Boost : 
From: Matthias Schabel (boost_at_[hidden])
Date: 20031117 16:53:28
I've been digging into MPL for a while and have come up with a library
which I believe
addresses many of the complaints with previous dimensional
analysis/unit conversion
libraries. It is not in final form, but is functional and demonstrates
some nice properties:
1) the compiletime dimensional analysis code is completely separate
and separable 
it can be used to deal with arbitrary lists of tagged dimensions and
performs the appropriate
arithmetic operations on these lists  multiplication, division,
powers, and roots. This part
relies heavily on the MPL, which kicks ass (although the docs could use
some updating 
had to dredge through old boost posts to find working examples in
several cases). It also
handles dimensionless units as a special case.
2) uses a multilayered paradigm in which there are dimension lists
(dealt with using the
dimensional analysis code)  basically MPL sequences of tag/value pairs
like :
typedef
mpl::list< dim< length_tag, Rational<2> >,
dim< time_tag, Rational<1> >,
dim< mass_tag, Rational<1,2> >,
dim< goofy_tag, Rational<3,4> > >
my_unit_type;
for length^2 time^(1) mass^(1/2) goofy^(3/4), where the tags are
completely arbitrary
and can be user defined. Specific combinations of tags, along with
utility typedefs and
definitions of unit symbols/conversion factors are grouped in unit
models. A dimensioned
unit is defined as a combination of a dimension list and a model, such
as :
typedef
mpl::list< dim< length_tag, Rational<1> >,
dim< time_tag, Rational<1> > >
velocity_type;
typedef
DimensionedUnit<SIModel,velocity_type>
si_velocity_unit;
which would represent velocity in (m/s). The final layer is that of a
dimensioned quantity,
which represents a number of a particular unit. That is
DimensionedQuantity<double,velocity_unit> v(2.5);
represents 2.5 m/s.
3) currently has full SI and CGS unit systems and a toy
furlongstonefortnight system as a demonstration of
extensibility.
4) includes basic formatted IO for dimensioned units and dimensioned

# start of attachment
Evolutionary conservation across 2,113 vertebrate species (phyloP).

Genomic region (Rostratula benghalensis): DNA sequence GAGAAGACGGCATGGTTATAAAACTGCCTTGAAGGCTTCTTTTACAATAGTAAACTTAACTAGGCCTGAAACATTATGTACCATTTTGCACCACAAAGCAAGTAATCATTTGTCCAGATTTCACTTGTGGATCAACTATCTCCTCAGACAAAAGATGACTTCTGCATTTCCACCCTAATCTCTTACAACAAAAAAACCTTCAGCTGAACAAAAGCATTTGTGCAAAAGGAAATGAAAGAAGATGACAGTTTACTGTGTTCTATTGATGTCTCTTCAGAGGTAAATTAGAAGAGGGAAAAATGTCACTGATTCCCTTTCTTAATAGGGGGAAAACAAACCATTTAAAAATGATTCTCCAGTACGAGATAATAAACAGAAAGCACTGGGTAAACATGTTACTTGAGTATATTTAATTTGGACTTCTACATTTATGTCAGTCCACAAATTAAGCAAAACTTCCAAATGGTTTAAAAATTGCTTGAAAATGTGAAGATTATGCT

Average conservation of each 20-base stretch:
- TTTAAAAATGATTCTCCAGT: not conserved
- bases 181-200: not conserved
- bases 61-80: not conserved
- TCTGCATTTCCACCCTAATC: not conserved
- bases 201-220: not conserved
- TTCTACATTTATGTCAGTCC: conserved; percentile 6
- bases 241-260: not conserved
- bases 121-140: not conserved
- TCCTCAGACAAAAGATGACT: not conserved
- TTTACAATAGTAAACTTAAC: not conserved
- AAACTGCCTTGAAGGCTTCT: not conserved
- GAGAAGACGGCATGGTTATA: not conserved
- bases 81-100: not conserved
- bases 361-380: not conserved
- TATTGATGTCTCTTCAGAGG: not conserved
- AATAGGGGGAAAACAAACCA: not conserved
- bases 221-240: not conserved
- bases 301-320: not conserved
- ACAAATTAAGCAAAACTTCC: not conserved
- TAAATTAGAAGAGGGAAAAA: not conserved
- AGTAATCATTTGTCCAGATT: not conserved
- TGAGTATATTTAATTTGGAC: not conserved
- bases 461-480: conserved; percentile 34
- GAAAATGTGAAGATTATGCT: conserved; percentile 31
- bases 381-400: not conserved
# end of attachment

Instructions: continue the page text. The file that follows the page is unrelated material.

quantities.
5) works with any type having basic arithmetic operations, so it could
easily be used in conjunction with a
fixed point decimal class, arbitrary precision float, etc... An
example in test_units.cpp is a class
implementing simple error propagation which plays perfectly nicely with
the dimension/unit code.
Documentation is basically in the form of comments in the code at the
moment; the file test_dimensional_analysis.cpp
demonstrates the compiletime dimensional analysis engine while the
file test_units.cpp demonstrates
the full unit library. It has been partially boostified; if there is
serious interest, I would be happy to finish
the process and work on documentation. There are also a couple of
oddities which I don't fully understand
to be found in the test_units.cpp program. Comments/suggestions are
welcome... I am also aware that
there are several other people who either have worked, are working on,
or are interested in this sort of a
library. I think it might be nice to get together an informal
dimensional analysis/unit library working group
to try to hash out issues more efficiently and get something
fullfledged put together. Code is in the Yahoo
files section : http://groups.yahoo.com/group/boost/files/YANL.zip
Matthias


Matthias Schabel, Ph.D.
Utah Center for Advanced Imaging Research
729 Arapeen Drive
Salt Lake City, UT 84108
8015879413 (work)
8015853592 (fax)
8017065760 (cell)
8014840811 (home)
mschabel at ucair med utah edu
Boost list run by bdawes at acm.org, gregod at cs.rpi.edu, cpdaniel at pacbell.net, john at johnmaddock.co.uk